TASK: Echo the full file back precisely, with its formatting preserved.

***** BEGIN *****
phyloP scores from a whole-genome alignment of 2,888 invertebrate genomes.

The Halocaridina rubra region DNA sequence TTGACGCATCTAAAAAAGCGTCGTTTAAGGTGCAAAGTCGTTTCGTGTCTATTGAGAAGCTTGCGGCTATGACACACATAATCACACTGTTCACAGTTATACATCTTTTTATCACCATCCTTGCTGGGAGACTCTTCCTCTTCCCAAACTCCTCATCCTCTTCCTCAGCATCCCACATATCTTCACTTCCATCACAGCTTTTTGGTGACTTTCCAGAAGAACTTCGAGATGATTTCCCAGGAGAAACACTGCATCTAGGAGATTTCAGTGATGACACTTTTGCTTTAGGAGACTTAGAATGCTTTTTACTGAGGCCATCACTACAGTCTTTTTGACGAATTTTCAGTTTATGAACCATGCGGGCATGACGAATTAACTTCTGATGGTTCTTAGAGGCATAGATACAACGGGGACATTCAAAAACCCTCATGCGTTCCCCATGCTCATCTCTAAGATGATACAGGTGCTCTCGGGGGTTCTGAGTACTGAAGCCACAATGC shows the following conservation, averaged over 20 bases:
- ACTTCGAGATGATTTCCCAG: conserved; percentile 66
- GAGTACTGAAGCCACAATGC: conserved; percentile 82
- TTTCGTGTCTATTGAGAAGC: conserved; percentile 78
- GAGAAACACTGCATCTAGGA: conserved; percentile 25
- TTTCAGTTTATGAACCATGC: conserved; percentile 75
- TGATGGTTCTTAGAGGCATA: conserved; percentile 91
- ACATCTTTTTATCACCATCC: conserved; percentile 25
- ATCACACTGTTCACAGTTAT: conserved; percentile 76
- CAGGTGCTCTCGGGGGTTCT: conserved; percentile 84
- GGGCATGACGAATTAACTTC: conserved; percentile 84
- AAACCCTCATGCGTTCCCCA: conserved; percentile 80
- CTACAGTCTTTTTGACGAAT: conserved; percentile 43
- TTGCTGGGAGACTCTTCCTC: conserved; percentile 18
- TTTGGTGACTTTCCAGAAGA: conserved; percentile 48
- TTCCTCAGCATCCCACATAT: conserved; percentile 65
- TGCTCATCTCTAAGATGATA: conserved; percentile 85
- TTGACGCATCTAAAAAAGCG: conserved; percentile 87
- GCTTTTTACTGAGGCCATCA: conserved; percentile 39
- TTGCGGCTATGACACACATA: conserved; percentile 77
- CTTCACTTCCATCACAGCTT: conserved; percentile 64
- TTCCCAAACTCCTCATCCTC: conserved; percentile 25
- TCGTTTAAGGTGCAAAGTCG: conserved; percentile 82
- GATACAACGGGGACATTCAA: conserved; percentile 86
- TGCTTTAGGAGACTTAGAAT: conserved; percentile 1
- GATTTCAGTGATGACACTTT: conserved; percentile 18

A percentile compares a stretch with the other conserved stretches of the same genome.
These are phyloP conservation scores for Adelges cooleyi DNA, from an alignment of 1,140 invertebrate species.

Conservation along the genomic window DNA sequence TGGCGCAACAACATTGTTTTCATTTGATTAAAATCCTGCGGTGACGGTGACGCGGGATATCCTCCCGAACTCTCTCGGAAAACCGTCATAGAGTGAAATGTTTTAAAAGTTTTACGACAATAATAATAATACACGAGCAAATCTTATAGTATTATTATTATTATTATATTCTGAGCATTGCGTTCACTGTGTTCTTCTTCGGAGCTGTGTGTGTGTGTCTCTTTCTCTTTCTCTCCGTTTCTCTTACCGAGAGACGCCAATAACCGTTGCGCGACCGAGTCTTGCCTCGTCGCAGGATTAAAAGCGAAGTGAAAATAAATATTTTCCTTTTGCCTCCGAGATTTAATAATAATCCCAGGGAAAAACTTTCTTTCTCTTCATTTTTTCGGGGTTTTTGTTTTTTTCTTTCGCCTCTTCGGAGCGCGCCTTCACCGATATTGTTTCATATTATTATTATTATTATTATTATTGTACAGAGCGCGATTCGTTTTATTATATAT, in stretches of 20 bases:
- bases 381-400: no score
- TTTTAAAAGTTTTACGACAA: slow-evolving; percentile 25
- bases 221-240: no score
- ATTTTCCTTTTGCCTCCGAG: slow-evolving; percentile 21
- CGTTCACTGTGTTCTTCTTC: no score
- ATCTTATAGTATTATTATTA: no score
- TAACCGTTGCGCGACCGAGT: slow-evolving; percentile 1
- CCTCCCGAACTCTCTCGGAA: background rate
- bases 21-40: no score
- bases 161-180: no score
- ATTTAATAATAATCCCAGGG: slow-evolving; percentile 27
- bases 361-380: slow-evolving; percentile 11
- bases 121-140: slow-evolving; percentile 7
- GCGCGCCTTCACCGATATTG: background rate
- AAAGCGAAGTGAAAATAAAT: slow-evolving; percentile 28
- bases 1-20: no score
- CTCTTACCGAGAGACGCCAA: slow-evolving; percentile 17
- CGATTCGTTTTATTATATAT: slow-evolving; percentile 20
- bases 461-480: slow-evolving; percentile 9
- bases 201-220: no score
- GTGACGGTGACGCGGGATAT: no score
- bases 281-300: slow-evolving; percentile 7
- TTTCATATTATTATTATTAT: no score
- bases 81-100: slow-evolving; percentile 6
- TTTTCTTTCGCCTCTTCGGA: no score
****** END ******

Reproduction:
phyloP scores from a whole-genome alignment of 2,888 invertebrate genomes.

The Halocaridina rubra region DNA sequence TTGACGCATCTAAAAAAGCGTCGTTTAAGGTGCAAAGTCGTTTCGTGTCTATTGAGAAGCTTGCGGCTATGACACACATAATCACACTGTTCACAGTTATACATCTTTTTATCACCATCCTTGCTGGGAGACTCTTCCTCTTCCCAAACTCCTCATCCTCTTCCTCAGCATCCCACATATCTTCACTTCCATCACAGCTTTTTGGTGACTTTCCAGAAGAACTTCGAGATGATTTCCCAGGAGAAACACTGCATCTAGGAGATTTCAGTGATGACACTTTTGCTTTAGGAGACTTAGAATGCTTTTTACTGAGGCCATCACTACAGTCTTTTTGACGAATTTTCAGTTTATGAACCATGCGGGCATGACGAATTAACTTCTGATGGTTCTTAGAGGCATAGATACAACGGGGACATTCAAAAACCCTCATGCGTTCCCCATGCTCATCTCTAAGATGATACAGGTGCTCTCGGGGGTTCTGAGTACTGAAGCCACAATGC shows the following conservation, averaged over 20 bases:
- ACTTCGAGATGATTTCCCAG: conserved; percentile 66
- GAGTACTGAAGCCACAATGC: conserved; percentile 82
- TTTCGTGTCTATTGAGAAGC: conserved; percentile 78
- GAGAAACACTGCATCTAGGA: conserved; percentile 25
- TTTCAGTTTATGAACCATGC: conserved; percentile 75
- TGATGGTTCTTAGAGGCATA: conserved; percentile 91
- ACATCTTTTTATCACCATCC: conserved; percentile 25
- ATCACACTGTTCACAGTTAT: conserved; percentile 76
- CAGGTGCTCTCGGGGGTTCT: conserved; percentile 84
- GGGCATGACGAATTAACTTC: conserved; percentile 84
- AAACCCTCATGCGTTCCCCA: conserved; percentile 80
- CTACAGTCTTTTTGACGAAT: conserved; percentile 43
- TTGCTGGGAGACTCTTCCTC: conserved; percentile 18
- TTTGGTGACTTTCCAGAAGA: conserved; percentile 48
- TTCCTCAGCATCCCACATAT: conserved; percentile 65
- TGCTCATCTCTAAGATGATA: conserved; percentile 85
- TTGACGCATCTAAAAAAGCG: conserved; percentile 87
- GCTTTTTACTGAGGCCATCA: conserved; percentile 39
- TTGCGGCTATGACACACATA: conserved; percentile 77
- CTTCACTTCCATCACAGCTT: conserved; percentile 64
- TTCCCAAACTCCTCATCCTC: conserved; percentile 25
- TCGTTTAAGGTGCAAAGTCG: conserved; percentile 82
- GATACAACGGGGACATTCAA: conserved; percentile 86
- TGCTTTAGGAGACTTAGAAT: conserved; percentile 1
- GATTTCAGTGATGACACTTT: conserved; percentile 18

A percentile compares a stretch with the other conserved stretches of the same genome.
These are phyloP conservation scores for Adelges cooleyi DNA, from an alignment of 1,140 invertebrate species.

Conservation along the genomic window DNA sequence TGGCGCAACAACATTGTTTTCATTTGATTAAAATCCTGCGGTGACGGTGACGCGGGATATCCTCCCGAACTCTCTCGGAAAACCGTCATAGAGTGAAATGTTTTAAAAGTTTTACGACAATAATAATAATACACGAGCAAATCTTATAGTATTATTATTATTATTATATTCTGAGCATTGCGTTCACTGTGTTCTTCTTCGGAGCTGTGTGTGTGTGTCTCTTTCTCTTTCTCTCCGTTTCTCTTACCGAGAGACGCCAATAACCGTTGCGCGACCGAGTCTTGCCTCGTCGCAGGATTAAAAGCGAAGTGAAAATAAATATTTTCCTTTTGCCTCCGAGATTTAATAATAATCCCAGGGAAAAACTTTCTTTCTCTTCATTTTTTCGGGGTTTTTGTTTTTTTCTTTCGCCTCTTCGGAGCGCGCCTTCACCGATATTGTTTCATATTATTATTATTATTATTATTATTGTACAGAGCGCGATTCGTTTTATTATATAT, in stretches of 20 bases:
- bases 381-400: no score
- TTTTAAAAGTTTTACGACAA: slow-evolving; percentile 25
- bases 221-240: no score
- ATTTTCCTTTTGCCTCCGAG: slow-evolving; percentile 21
- CGTTCACTGTGTTCTTCTTC: no score
- ATCTTATAGTATTATTATTA: no score
- TAACCGTTGCGCGACCGAGT: slow-evolving; percentile 1
- CCTCCCGAACTCTCTCGGAA: background rate
- bases 21-40: no score
- bases 161-180: no score
- ATTTAATAATAATCCCAGGG: slow-evolving; percentile 27
- bases 361-380: slow-evolving; percentile 11
- bases 121-140: slow-evolving; percentile 7
- GCGCGCCTTCACCGATATTG: background rate
- AAAGCGAAGTGAAAATAAAT: slow-evolving; percentile 28
- bases 1-20: no score
- CTCTTACCGAGAGACGCCAA: slow-evolving; percentile 17
- CGATTCGTTTTATTATATAT: slow-evolving; percentile 20
- bases 461-480: slow-evolving; percentile 9
- bases 201-220: no score
- GTGACGGTGACGCGGGATAT: no score
- bases 281-300: slow-evolving; percentile 7
- TTTCATATTATTATTATTAT: no score
- bases 81-100: slow-evolving; percentile 6
- TTTTCTTTCGCCTCTTCGGA: no score